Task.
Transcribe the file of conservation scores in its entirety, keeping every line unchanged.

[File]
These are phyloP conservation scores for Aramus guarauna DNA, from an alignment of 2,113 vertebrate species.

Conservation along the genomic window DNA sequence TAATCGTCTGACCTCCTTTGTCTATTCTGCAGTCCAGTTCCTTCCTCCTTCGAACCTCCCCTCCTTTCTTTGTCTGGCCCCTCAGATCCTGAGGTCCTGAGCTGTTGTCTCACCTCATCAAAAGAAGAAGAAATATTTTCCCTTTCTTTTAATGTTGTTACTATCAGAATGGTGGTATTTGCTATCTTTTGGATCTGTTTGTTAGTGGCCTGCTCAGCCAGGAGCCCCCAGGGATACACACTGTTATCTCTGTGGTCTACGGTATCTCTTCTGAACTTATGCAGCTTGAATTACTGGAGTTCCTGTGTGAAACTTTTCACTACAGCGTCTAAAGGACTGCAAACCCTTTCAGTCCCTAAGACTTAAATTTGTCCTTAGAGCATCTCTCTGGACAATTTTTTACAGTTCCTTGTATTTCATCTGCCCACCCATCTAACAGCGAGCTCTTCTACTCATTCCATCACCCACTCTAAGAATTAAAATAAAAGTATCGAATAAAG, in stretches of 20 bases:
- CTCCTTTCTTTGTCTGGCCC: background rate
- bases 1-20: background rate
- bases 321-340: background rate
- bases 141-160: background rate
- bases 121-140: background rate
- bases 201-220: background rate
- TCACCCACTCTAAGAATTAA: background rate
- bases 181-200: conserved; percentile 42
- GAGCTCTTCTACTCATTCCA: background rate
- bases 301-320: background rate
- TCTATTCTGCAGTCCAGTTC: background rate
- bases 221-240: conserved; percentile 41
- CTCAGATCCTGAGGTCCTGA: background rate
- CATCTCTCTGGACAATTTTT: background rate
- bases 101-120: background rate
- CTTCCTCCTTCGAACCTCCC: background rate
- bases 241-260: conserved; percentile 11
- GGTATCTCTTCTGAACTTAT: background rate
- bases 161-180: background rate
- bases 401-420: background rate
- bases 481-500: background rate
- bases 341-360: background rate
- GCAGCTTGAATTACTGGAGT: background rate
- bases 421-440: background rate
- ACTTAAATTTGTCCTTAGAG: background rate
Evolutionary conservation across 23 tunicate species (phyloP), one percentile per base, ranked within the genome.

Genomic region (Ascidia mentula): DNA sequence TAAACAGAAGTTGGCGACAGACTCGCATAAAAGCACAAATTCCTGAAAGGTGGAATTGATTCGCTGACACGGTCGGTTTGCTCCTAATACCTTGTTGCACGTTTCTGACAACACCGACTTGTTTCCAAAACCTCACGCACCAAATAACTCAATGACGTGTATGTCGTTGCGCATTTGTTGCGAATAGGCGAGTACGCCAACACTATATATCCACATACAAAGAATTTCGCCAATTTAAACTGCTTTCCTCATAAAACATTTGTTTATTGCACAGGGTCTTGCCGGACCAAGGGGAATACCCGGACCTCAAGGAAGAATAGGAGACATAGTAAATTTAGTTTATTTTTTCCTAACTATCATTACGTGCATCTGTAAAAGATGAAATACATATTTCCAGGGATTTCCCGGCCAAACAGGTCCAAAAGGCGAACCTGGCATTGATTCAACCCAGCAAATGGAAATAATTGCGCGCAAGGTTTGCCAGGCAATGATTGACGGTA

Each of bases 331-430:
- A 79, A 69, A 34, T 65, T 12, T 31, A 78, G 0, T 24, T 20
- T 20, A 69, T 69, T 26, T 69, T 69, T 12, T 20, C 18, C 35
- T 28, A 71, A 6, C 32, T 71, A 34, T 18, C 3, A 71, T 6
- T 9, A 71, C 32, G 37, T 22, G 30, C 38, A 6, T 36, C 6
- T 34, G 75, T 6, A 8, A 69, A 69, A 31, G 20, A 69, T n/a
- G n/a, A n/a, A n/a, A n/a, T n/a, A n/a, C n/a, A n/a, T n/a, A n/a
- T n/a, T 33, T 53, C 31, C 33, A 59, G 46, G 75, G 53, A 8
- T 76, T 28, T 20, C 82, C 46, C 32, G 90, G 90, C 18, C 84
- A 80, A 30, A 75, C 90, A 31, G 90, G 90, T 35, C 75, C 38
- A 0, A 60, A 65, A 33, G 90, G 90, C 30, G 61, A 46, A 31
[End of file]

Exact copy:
These are phyloP conservation scores for Aramus guarauna DNA, from an alignment of 2,113 vertebrate species.

Conservation along the genomic window DNA sequence TAATCGTCTGACCTCCTTTGTCTATTCTGCAGTCCAGTTCCTTCCTCCTTCGAACCTCCCCTCCTTTCTTTGTCTGGCCCCTCAGATCCTGAGGTCCTGAGCTGTTGTCTCACCTCATCAAAAGAAGAAGAAATATTTTCCCTTTCTTTTAATGTTGTTACTATCAGAATGGTGGTATTTGCTATCTTTTGGATCTGTTTGTTAGTGGCCTGCTCAGCCAGGAGCCCCCAGGGATACACACTGTTATCTCTGTGGTCTACGGTATCTCTTCTGAACTTATGCAGCTTGAATTACTGGAGTTCCTGTGTGAAACTTTTCACTACAGCGTCTAAAGGACTGCAAACCCTTTCAGTCCCTAAGACTTAAATTTGTCCTTAGAGCATCTCTCTGGACAATTTTTTACAGTTCCTTGTATTTCATCTGCCCACCCATCTAACAGCGAGCTCTTCTACTCATTCCATCACCCACTCTAAGAATTAAAATAAAAGTATCGAATAAAG, in stretches of 20 bases:
- CTCCTTTCTTTGTCTGGCCC: background rate
- bases 1-20: background rate
- bases 321-340: background rate
- bases 141-160: background rate
- bases 121-140: background rate
- bases 201-220: background rate
- TCACCCACTCTAAGAATTAA: background rate
- bases 181-200: conserved; percentile 42
- GAGCTCTTCTACTCATTCCA: background rate
- bases 301-320: background rate
- TCTATTCTGCAGTCCAGTTC: background rate
- bases 221-240: conserved; percentile 41
- CTCAGATCCTGAGGTCCTGA: background rate
- CATCTCTCTGGACAATTTTT: background rate
- bases 101-120: background rate
- CTTCCTCCTTCGAACCTCCC: background rate
- bases 241-260: conserved; percentile 11
- GGTATCTCTTCTGAACTTAT: background rate
- bases 161-180: background rate
- bases 401-420: background rate
- bases 481-500: background rate
- bases 341-360: background rate
- GCAGCTTGAATTACTGGAGT: background rate
- bases 421-440: background rate
- ACTTAAATTTGTCCTTAGAG: background rate
Evolutionary conservation across 23 tunicate species (phyloP), one percentile per base, ranked within the genome.

Genomic region (Ascidia mentula): DNA sequence TAAACAGAAGTTGGCGACAGACTCGCATAAAAGCACAAATTCCTGAAAGGTGGAATTGATTCGCTGACACGGTCGGTTTGCTCCTAATACCTTGTTGCACGTTTCTGACAACACCGACTTGTTTCCAAAACCTCACGCACCAAATAACTCAATGACGTGTATGTCGTTGCGCATTTGTTGCGAATAGGCGAGTACGCCAACACTATATATCCACATACAAAGAATTTCGCCAATTTAAACTGCTTTCCTCATAAAACATTTGTTTATTGCACAGGGTCTTGCCGGACCAAGGGGAATACCCGGACCTCAAGGAAGAATAGGAGACATAGTAAATTTAGTTTATTTTTTCCTAACTATCATTACGTGCATCTGTAAAAGATGAAATACATATTTCCAGGGATTTCCCGGCCAAACAGGTCCAAAAGGCGAACCTGGCATTGATTCAACCCAGCAAATGGAAATAATTGCGCGCAAGGTTTGCCAGGCAATGATTGACGGTA

Each of bases 331-430:
- A 79, A 69, A 34, T 65, T 12, T 31, A 78, G 0, T 24, T 20
- T 20, A 69, T 69, T 26, T 69, T 69, T 12, T 20, C 18, C 35
- T 28, A 71, A 6, C 32, T 71, A 34, T 18, C 3, A 71, T 6
- T 9, A 71, C 32, G 37, T 22, G 30, C 38, A 6, T 36, C 6
- T 34, G 75, T 6, A 8, A 69, A 69, A 31, G 20, A 69, T n/a
- G n/a, A n/a, A n/a, A n/a, T n/a, A n/a, C n/a, A n/a, T n/a, A n/a
- T n/a, T 33, T 53, C 31, C 33, A 59, G 46, G 75, G 53, A 8
- T 76, T 28, T 20, C 82, C 46, C 32, G 90, G 90, C 18, C 84
- A 80, A 30, A 75, C 90, A 31, G 90, G 90, T 35, C 75, C 38
- A 0, A 60, A 65, A 33, G 90, G 90, C 30, G 61, A 46, A 31